One in a Billion

One of the Shorter Lines

The population of China is 1.3 billion.  It’s hard to comprehend just how many people that is until you have visited the World Expo in Shanghai and stood in line behind all of them.  OK, it wasn’t really all of them; on the two days we visited the Expo recently, the attendance figure for each day was a mere 394,000.  It just seems like more people when you are crammed together for hours at a time in 90° heat and 90% humidity.

Here’s another way to look at the very large number of people who are attending the Shanghai Expo.  Close your eyes and imagine all the spectators who saw all the major league baseball games last year:  Yankee Stadium, Dodger Stadium, Wrigley Field… all 30 parks, for the entire 2009 season.  All right, do you have that mental picture?  That was roughly 74 million people.  When the 2010 Shanghai Expo closes on October 31, the total attendance will, in all likelihood, exceed that.  Estimates are that 80 million will have visited during its six-month run.

Lines at some of the pavilions have been as long as 9 hours.  Yes, nine!  Sally and I couldn’t get into the host country’s pavilion, because in order to do so, one has to have a reservation.  To get a reservation, one has to show up several hours before the park is even open.  And then, reservation in hand, wait some more.  No, thanks.

We did wait for forty-five minutes in the line for the United Kingdom pavilion until we realized that we were still a couple of hours from the door.  I have no idea what was inside, but whatever it was, I couldn’t justify a three-hour wait.  Well, maybe if Prince Charles was there in person I might have toughed it out, just so I could ask him, “Dude, what were you thinking!?”

Almost two hundred countries are participants in the Shanghai World Expo.  The big ones — U.S.A., France, Italy and so on — seem to use these events to buff up their image, stressing their technological innovations and creativity.  Many have impressive multimedia presentations, or 360° movies of their scenic attractions.

The smaller countries are there just to let people know they exist.  We had a pleasant visit with a young woman named Alexandra in Liechtenstein’s exhibit.  She encouraged us to take the bus to her country (it has no airport) and spend at least one night.  “Just come to the town square of Vaduz, call out ‘Alexandra!’, and I will show you around,” she said with a smile.  Judging from Liechtenstein’s film presentation, it appears to be worth a visit.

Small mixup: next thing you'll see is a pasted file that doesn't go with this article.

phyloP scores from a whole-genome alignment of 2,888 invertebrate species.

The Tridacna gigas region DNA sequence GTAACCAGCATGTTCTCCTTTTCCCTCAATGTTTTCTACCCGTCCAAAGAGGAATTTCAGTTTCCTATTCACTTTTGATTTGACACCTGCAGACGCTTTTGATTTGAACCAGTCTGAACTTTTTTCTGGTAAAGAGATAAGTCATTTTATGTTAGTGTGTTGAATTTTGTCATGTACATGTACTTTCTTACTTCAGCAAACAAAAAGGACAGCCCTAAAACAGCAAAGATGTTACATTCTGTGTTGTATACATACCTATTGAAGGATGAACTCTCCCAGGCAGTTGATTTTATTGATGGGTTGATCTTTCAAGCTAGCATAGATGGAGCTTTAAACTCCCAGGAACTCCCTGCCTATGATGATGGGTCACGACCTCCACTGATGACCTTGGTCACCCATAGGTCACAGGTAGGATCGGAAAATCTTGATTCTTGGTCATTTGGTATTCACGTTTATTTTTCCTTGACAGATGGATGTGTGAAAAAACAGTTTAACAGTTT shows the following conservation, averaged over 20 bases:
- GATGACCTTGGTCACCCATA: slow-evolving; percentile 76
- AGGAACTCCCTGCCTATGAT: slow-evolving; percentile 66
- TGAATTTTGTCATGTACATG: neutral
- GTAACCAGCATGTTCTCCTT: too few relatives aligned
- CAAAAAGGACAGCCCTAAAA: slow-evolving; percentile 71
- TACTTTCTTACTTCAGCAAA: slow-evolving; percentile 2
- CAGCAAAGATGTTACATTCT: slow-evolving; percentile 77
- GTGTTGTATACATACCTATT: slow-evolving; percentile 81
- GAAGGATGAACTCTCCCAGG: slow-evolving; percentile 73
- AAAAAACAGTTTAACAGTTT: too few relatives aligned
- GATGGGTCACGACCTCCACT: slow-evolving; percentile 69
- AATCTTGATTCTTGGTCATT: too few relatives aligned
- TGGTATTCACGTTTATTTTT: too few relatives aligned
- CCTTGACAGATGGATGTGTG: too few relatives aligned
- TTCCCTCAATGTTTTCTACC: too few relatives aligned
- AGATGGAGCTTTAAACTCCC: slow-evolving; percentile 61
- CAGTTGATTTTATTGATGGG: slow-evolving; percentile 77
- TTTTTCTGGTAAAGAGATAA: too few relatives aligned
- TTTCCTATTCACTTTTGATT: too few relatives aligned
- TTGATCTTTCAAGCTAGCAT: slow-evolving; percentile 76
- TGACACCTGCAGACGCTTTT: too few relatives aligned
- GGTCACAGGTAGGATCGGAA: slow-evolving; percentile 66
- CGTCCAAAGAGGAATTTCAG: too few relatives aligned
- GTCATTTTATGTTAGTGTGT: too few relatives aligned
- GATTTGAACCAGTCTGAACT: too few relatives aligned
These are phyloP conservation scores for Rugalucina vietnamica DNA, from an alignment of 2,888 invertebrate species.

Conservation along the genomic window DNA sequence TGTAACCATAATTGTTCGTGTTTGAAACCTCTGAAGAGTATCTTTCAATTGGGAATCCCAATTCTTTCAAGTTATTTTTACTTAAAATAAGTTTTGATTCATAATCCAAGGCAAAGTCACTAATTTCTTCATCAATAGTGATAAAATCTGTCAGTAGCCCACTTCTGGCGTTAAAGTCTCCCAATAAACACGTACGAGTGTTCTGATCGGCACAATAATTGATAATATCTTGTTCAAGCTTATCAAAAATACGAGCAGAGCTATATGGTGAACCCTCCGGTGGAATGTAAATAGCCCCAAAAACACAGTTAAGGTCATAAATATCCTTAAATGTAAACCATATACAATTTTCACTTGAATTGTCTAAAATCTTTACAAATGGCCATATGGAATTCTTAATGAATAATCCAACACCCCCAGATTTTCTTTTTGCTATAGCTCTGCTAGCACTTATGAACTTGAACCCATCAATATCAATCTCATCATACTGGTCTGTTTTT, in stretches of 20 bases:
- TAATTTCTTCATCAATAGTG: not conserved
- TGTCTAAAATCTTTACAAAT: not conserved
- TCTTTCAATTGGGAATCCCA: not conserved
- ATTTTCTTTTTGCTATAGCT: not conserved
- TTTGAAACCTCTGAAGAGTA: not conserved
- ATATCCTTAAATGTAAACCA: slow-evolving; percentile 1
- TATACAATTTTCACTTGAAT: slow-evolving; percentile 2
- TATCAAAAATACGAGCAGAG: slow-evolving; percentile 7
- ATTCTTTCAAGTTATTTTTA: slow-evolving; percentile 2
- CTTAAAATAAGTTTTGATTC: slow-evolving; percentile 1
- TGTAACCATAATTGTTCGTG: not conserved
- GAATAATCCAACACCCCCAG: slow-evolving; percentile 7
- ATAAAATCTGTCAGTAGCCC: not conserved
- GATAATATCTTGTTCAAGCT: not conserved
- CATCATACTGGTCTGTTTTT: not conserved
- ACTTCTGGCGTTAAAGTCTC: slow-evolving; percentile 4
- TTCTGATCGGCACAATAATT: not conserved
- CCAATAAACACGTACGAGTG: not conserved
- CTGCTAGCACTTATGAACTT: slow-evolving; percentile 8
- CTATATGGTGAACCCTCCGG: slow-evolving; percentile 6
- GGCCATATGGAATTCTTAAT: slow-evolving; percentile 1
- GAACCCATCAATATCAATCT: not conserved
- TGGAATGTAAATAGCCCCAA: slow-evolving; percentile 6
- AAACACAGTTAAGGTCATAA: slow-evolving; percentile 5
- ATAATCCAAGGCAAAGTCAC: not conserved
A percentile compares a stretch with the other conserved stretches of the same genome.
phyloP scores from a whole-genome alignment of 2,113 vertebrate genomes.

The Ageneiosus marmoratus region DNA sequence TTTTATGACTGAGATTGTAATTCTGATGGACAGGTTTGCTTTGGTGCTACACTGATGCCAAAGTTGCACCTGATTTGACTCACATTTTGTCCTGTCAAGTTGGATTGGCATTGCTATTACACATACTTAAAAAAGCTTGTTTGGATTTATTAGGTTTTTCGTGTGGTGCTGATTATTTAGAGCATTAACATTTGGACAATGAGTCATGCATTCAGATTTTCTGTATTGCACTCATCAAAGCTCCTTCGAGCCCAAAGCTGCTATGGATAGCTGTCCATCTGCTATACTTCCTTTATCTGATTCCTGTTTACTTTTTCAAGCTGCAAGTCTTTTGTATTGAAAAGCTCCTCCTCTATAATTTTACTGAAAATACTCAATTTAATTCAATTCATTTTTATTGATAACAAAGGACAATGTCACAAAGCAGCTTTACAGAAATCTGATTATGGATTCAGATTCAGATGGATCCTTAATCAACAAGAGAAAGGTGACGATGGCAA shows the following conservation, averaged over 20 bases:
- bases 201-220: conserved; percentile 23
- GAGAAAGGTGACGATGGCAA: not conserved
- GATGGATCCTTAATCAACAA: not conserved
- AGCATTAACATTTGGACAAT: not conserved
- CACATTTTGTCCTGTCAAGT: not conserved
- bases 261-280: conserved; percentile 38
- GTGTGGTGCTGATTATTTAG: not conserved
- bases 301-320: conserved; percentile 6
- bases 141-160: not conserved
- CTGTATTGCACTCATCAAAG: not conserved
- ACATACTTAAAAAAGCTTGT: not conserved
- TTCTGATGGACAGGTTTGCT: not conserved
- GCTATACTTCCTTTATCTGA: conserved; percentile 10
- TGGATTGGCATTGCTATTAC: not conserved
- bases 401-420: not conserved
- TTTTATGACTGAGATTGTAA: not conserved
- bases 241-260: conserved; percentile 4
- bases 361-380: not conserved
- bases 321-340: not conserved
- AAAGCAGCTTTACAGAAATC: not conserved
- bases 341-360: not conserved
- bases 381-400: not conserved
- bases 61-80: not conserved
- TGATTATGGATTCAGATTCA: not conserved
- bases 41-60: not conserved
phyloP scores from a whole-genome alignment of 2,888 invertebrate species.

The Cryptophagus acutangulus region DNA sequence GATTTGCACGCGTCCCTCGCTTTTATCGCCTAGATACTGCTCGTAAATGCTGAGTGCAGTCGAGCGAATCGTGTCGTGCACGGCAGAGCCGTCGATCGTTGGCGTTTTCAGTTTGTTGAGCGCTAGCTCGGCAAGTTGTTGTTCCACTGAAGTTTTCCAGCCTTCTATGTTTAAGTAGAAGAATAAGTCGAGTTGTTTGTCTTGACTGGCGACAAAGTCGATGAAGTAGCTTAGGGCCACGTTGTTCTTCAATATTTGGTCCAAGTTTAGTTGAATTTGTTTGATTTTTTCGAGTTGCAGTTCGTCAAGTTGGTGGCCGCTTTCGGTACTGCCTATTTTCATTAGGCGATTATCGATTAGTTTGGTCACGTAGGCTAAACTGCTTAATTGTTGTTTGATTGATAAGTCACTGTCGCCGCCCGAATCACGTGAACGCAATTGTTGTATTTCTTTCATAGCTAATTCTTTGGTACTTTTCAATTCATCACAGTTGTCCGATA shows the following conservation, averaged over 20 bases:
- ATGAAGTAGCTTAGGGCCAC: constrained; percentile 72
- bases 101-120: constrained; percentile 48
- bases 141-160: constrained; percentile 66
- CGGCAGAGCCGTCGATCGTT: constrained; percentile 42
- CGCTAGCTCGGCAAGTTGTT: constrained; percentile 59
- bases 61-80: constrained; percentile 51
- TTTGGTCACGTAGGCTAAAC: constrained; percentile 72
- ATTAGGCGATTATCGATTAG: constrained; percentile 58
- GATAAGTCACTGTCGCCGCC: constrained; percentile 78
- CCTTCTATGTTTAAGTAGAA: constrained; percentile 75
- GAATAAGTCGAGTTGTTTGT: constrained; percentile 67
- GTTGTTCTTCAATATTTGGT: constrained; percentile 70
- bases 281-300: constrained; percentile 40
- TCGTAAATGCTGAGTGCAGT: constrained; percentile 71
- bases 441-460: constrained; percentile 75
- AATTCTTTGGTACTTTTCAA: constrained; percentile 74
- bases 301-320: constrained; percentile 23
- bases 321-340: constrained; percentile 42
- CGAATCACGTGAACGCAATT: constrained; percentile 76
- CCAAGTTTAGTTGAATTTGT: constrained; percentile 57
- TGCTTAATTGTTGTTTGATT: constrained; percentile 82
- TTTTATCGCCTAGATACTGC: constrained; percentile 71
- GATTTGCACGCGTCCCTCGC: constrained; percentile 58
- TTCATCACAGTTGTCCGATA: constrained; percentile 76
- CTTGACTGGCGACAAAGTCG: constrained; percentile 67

The same could be said of Dominica, which is not to be confused with the Dominican Republic.  Thanks to two nice guys at Dominica’s exhibit, we learned that it is located in the Lesser Antilles, not too far from Barbados.  And that they have a rum factory right on their island.

Every country probably has its own reasons to put money into events like this, and host cities have met with varying degrees of success.  The one Paris held in 1889 is the reason the Eiffel Tower exists; Seattle built the Space Needle for its World’s Fair in 1962.  On the other hand, the one in New Orleans in 1984 — officially known as the Louisiana World Exposition — declared bankruptcy during its run.

The legacy of the 2010 Shanghai World Expo will be the all-time attendance record for these events.  The huge crowds are what I’ll remember about it, anyway.  That, and the thunderstorm that dumped buckets of rain on us.  My clothes will probably be dry any day now, but I’ll always have the memory.

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4 responses to “One in a Billion

  1. I was in what was called “the largest crowd to watch a football game” at the LA Coliseum. I always try to use that as a measure of the vastness of our population. It does little good. It’s a human defense mechanism to be incapable of comprehending the significance of large numbers.

  2. What game did you see, Monty? It wasn’t Super Bowl I, which drew only 62,000 spectators to the Coliseum. Sell-out crowds back then — for the L.A. Rams, USC vs. Notre Dame, and UCLA vs. USC — were in excess of 90,000.

  3. You guessed it, USC vs. Notre Dame, in the ’50s. It was over 100,000. Sitting in the closed end gave me a feel for the scope of the crowd. My dad later received an encyclopedia of sports that noted that game as having the largest attendance.

  4. According to the official Shanghai World Expo web site, total attendance for the six-month run was 73.08 million people. The biggest single day was October 16, when 1,032,800 people paid to be extremely uncomfortable.

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